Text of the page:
Data helps to provide clear-cut numbers that can help councilmembers feel secure about a difficult decision when presenting it to the public.

Feedback and Sentiment Data

Resident feedback is the lifeblood of a community when it comes to identifying what works and what doesn’t, and it provides potential avenues for a city to take action. Councils usually tap into this type of information when trying to understand what is important for their constituents. Local governments try to gather data from several sources to further complement the information provided to the council. It oftentimes requires more than one type of tool/ initiative to get relevant information. Traditional forms of market research tools like town hall meetings and in-person surveys enable local governments to get direct feedback by creating an open dialogue with active members in the community.

A wholesome approach to resident feedback data combines specific and direct feedback with organic and ongoing feedback. Data sources and technologies that are readily available, paired with topic-specific surveys, provide unprecedented opportunities for managers to truly understand their communities’ needs and address them efficiently.

Social media and other digital forums can help communities tap into their silent majority. Residents who may not have the time, ability, or volition to participate in face-to-face communication with you and your colleagues will still likely have something to say about trending topics and concerns on other channels. Local governments that monitor and listen to these channels will be able to enhance their performance management, improve community engagement, and help build public trust. Of course, these methods should not replace traditional measurement tools, rather they should be thought of as complementary.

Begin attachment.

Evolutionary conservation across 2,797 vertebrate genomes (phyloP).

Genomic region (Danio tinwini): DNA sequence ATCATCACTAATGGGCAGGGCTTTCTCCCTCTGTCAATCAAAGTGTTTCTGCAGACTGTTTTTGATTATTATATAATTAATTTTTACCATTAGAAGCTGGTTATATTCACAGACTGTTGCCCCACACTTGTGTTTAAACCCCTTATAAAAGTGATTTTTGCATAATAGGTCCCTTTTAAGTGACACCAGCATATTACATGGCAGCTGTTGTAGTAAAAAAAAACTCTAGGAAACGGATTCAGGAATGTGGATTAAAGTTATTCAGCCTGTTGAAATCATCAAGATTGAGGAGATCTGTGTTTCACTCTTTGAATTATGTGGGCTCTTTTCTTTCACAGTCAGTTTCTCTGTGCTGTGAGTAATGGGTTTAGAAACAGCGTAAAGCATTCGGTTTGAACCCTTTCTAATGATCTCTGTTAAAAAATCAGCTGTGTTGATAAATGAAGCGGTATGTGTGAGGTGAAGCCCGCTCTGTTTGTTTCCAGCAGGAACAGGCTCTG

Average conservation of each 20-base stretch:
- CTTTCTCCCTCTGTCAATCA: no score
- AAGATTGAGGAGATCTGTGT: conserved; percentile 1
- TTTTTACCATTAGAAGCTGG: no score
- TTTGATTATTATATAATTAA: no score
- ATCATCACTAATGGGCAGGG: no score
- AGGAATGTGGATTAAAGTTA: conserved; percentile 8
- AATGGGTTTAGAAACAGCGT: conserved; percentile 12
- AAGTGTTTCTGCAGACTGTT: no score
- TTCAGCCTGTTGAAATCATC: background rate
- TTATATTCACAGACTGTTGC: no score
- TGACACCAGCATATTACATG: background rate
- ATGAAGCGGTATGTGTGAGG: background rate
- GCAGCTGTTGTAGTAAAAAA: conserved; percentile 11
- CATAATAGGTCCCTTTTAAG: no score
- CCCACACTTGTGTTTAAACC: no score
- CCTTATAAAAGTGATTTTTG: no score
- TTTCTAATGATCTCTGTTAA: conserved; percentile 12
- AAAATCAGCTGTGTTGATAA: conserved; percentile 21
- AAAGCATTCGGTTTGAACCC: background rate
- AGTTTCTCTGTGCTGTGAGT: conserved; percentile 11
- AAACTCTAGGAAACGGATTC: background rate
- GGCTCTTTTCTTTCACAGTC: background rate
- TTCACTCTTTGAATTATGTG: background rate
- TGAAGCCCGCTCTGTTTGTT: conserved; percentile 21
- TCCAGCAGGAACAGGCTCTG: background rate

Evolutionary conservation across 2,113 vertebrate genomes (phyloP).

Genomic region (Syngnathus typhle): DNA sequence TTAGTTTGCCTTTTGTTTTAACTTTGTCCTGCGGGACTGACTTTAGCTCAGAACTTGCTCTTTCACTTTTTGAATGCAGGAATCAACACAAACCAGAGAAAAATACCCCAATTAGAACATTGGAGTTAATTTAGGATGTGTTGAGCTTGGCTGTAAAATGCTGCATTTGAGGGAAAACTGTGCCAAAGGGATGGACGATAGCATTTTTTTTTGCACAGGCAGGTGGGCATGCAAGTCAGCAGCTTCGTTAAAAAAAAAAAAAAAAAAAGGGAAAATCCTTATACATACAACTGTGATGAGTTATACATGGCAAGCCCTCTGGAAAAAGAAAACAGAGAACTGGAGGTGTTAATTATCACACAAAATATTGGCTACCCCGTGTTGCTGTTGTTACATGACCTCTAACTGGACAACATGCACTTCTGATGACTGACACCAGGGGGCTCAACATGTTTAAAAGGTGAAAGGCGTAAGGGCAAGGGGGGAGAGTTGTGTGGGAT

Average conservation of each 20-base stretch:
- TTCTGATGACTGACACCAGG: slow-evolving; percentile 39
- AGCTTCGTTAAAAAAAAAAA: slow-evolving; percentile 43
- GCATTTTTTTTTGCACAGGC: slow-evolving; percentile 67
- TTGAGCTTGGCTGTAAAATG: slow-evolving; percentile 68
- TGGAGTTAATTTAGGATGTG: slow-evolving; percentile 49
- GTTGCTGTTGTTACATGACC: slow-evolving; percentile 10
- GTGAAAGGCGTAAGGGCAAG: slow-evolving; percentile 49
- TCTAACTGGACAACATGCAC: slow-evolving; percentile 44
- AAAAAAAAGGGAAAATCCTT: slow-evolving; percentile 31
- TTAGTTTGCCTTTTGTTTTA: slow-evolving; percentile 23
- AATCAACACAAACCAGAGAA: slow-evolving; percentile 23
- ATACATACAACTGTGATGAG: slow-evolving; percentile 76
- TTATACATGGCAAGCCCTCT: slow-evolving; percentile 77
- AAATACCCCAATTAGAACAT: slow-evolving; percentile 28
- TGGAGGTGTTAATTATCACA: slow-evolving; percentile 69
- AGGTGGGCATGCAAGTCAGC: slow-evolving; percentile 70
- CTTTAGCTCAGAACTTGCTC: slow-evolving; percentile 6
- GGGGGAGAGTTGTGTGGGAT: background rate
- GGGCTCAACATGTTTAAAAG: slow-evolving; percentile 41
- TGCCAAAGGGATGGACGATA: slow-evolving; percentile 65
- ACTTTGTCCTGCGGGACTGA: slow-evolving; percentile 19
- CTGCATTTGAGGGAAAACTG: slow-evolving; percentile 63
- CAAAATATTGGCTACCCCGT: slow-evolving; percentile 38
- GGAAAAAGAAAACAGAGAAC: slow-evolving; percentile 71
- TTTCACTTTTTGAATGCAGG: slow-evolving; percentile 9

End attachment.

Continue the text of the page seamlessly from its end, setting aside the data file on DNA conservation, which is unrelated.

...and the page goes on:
Below is a list of resident feedback/sentiment tools and digital platforms available to local governments:

1. Social media and forums, especially those of non-city-owned channels, can provide a city with a wealth of information. Residents will often discuss topics related to their neighborhood or city on non-city-owned channels like local news sites, rather than on city-owned channels, such as a local government’s official Facebook page or Twitter account. Bettendorf, Iowa, leveraged this type of data by utilizing AI to proceed with changes to the city’s waste removal schedules and procedures in response to the coronavirus crisis. With the ability to quantify and compare online support for the new policy, the city was confident that it did not need to invest time and effort in intervening or changing course.